This is a guest post by Scott Dylan.
Chainalysis signed an
agreement with Europol
on Friday that paves the way for the European law enforcement
agency to use the New York-based company’s blockchain analytics
tools to investigate criminals who use Bitcoin.
The deal between Europol and Chainalysis comes just days after
news broke about a
high-profile ransomware attack
against Hollywood Presbyterian Medical Center. The attacker froze
the hospital’s computer systems for 10 days and demanded 40
bitcoins, about $17,000, to restore service. The brazen attack
and the hospital’s decision to pay the ransom has renewed the
debate about the criminal uses of Bitcoin.
Chainalysis’ blockchain analytics technology enables law
enforcement agencies to track such ransom payments through the
Bitcoin blockchain, and eventually to identify the culprits.
Law enforcement agencies are not the only ones interested in
blockchain analytics. Chainalysis recently contracted with
Barclays to provide compliance tools that will allow the
London-based bank to work with businesses that operate on the
Many banks are prevented from providing services to businesses
that accept Bitcoin because the pseudo-anonymous nature of the
virtual currency keeps banks from complying with anti-money
laundering regulations. Chainalysis gathers and analyses data
from the blockchain so that banks can meet their regulatory
reporting requirements to ensure that they are not facilitating
money laundering or other criminal activities.
Chainalysis is a big player in the fast-emerging blockchain
analytics industry. Major rivals include
, which also offer compliance tools for banks and investigative
tools for law enforcement agencies.
How the advent of Chainalysis and other blockchain analytics
companies will affect the perception of Bitcoin among advocates
and users of the virtual currency remains to be seen. If Bitcoin
transactions can be tracked and traced as easily as bank
transfers, the virtual currency risks losing its appeal with both
the criminal underworld and its privacy-minded pioneers.
Chainalysis’ stated goal is to “move digital currencies out of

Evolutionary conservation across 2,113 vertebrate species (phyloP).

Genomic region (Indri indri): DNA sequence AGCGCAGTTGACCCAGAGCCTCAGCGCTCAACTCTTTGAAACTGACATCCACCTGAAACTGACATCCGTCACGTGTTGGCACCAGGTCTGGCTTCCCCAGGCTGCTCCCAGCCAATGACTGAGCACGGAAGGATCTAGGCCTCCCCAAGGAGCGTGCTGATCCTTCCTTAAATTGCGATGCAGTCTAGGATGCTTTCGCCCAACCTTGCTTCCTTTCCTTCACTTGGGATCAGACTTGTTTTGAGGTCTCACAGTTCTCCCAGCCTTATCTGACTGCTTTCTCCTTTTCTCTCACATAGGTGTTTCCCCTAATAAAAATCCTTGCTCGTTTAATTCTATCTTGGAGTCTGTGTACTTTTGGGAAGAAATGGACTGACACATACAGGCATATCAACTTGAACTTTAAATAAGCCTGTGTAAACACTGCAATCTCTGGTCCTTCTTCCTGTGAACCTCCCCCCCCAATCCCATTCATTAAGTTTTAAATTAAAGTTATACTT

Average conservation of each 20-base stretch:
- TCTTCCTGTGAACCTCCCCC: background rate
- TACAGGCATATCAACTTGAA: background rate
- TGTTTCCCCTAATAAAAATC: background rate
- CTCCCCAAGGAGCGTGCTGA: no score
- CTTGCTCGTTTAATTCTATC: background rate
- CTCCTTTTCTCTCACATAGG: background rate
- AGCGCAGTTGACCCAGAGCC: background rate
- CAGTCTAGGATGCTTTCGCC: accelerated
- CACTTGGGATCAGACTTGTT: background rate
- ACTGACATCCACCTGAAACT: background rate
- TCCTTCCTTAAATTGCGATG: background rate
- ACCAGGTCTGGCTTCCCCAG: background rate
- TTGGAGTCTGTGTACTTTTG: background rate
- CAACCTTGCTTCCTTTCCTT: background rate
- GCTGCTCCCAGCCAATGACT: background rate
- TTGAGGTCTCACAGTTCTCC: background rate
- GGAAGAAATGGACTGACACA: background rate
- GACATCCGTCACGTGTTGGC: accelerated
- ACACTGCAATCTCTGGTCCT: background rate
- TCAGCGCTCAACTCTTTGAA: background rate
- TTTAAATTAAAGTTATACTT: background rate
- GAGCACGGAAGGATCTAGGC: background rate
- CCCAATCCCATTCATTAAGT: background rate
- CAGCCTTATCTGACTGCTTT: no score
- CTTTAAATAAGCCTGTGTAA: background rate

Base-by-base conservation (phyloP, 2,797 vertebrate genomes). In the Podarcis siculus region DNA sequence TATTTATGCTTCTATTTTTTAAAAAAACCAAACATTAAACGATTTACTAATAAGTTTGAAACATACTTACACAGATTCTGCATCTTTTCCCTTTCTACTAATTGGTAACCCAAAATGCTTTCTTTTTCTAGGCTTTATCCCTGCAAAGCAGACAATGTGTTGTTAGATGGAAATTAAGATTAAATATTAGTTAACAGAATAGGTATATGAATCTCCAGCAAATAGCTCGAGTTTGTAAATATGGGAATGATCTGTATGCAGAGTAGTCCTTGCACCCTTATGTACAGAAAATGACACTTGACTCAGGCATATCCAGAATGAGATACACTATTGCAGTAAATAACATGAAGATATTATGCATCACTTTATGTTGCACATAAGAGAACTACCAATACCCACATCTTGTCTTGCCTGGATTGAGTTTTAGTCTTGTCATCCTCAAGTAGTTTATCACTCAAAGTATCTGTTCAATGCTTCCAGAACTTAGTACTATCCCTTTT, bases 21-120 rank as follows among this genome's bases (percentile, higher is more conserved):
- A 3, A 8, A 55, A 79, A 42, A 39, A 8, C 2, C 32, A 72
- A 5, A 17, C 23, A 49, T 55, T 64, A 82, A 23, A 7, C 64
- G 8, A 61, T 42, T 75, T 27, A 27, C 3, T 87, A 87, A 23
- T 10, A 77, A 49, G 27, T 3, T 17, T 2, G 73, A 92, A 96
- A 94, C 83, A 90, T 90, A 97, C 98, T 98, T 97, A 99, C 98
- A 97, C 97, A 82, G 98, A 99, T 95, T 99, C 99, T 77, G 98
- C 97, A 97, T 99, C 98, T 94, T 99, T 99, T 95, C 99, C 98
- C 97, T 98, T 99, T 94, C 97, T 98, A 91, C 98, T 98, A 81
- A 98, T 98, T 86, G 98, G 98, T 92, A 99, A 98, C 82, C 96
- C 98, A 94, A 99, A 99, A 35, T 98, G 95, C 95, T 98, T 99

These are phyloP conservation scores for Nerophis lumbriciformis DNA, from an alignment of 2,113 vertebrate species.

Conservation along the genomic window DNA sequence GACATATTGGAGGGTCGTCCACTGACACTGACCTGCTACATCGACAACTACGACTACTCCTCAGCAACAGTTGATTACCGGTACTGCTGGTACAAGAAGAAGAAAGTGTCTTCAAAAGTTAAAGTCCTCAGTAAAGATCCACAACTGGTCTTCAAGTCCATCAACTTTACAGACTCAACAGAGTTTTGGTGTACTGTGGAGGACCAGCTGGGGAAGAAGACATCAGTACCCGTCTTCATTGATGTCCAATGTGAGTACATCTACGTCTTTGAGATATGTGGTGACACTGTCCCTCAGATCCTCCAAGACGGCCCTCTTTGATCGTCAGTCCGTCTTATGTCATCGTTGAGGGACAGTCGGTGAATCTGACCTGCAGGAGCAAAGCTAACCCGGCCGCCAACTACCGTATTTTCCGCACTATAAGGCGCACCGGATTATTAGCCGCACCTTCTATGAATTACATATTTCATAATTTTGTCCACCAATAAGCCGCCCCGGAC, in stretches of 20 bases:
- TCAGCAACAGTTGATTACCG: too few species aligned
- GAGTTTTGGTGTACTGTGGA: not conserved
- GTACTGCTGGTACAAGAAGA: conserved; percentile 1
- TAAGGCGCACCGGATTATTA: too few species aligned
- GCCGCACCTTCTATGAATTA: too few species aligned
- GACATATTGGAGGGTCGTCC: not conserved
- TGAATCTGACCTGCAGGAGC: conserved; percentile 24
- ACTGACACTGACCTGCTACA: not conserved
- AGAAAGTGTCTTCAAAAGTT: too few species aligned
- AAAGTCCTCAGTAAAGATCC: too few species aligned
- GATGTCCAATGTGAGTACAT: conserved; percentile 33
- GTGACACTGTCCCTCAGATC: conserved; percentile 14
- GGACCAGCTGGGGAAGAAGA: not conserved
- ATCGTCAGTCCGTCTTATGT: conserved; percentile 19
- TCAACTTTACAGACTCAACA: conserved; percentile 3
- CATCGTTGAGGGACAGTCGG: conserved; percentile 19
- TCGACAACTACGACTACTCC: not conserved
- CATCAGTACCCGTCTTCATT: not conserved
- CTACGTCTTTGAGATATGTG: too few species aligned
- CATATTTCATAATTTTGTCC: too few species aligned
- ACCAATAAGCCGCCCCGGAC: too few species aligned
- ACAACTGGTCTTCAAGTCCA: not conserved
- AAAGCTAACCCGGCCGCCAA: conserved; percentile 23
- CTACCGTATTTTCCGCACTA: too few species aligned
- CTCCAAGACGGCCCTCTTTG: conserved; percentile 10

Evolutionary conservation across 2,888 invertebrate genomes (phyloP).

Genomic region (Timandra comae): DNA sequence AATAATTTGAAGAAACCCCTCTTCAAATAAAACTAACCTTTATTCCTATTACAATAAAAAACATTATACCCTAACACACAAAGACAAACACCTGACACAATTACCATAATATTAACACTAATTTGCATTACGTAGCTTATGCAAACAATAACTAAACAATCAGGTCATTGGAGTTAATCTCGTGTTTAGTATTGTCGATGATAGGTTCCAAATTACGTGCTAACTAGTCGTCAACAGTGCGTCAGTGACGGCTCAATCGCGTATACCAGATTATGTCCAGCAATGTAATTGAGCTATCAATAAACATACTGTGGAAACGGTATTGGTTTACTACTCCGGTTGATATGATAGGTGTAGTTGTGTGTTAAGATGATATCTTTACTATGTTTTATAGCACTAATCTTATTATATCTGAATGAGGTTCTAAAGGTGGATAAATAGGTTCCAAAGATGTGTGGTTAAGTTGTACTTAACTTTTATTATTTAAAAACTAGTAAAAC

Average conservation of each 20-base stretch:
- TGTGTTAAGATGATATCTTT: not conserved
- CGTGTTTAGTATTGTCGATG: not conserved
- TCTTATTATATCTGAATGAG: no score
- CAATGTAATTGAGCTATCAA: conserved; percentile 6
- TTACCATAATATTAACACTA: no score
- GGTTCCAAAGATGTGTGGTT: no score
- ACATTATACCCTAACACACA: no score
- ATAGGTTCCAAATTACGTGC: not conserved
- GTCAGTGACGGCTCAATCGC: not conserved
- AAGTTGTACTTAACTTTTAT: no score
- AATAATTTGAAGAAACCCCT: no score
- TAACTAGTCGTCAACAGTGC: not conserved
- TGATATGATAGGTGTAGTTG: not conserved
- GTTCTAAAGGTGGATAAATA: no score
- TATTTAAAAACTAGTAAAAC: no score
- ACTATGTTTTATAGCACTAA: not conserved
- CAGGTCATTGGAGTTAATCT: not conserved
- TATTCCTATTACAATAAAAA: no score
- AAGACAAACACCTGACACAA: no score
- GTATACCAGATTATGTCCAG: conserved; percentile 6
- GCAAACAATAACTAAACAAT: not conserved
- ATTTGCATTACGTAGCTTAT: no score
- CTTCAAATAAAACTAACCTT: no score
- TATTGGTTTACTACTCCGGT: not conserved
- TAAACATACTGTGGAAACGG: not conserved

the hands of the criminals and into the hands of consumers and …
commerce.” That transition, however, may be opposed not just by
criminals but also by law-abiding users of Bitcoin, and by the
developers of the virtual currency themselves.
Last March, Chainalysis’ CEO Michael Grønager responded to
allegations from three Bitcoin Core developers that his company
had launched a so-called ”
” against the Bitcoin network. Wladimir van der Laan, Peter Todd
and Gregory Maxwell
of creating more than 250 fake nodes on the Bitcoin network in
order to collect transaction location information.
A Sybil attack is when a single user creates multiple fake
nodes on a peer-to-peer network. Chainalysis’ fake nodes
prevented users of some decentralized wallets such as Breadwallet
from syncing with the Bitcoin network.
Grønager admitted that Chainalysis created the fake nodes, but
said that they were “carefully tailored” not to interfere with
the Bitcoin network, and that a Sybil attack was “unintended.”
Chainalysis says it has since shut down the fake nodes.
In response, Breadwallet blocked all IP addresses known to be
associated with Chainalysis, and Mycelium, the blockchain
payments company where Chainalysis’ co-founder Jan Møller
previously worked as lead developer, quickly followed suit. In a
explaining the move, Mycelium’s founder Dimitry Murashchik, aka
Rassah, said that he and his team “are not fans of what
leaked in April 2015 reveals that Chainalysis intends to
effectively de-anonymize the virtual currency, something which
Mycelium and many others in the Bitcoin ecosystem adamantly
oppose. In the effort to make Bitcoin more accessible to banks
and law enforcement agencies, Chainalysis and other blockchain
analytics companies have irked some diehard Bitcoin advocates and
But that has not stopped investors from piling on the cash.
Chainalysis’ agreement with Europol comes as the company finishes
a $1.6 million round of funding led by Point Nine Capital,
Techstars, Digital Currency Group, Funders Club and Converge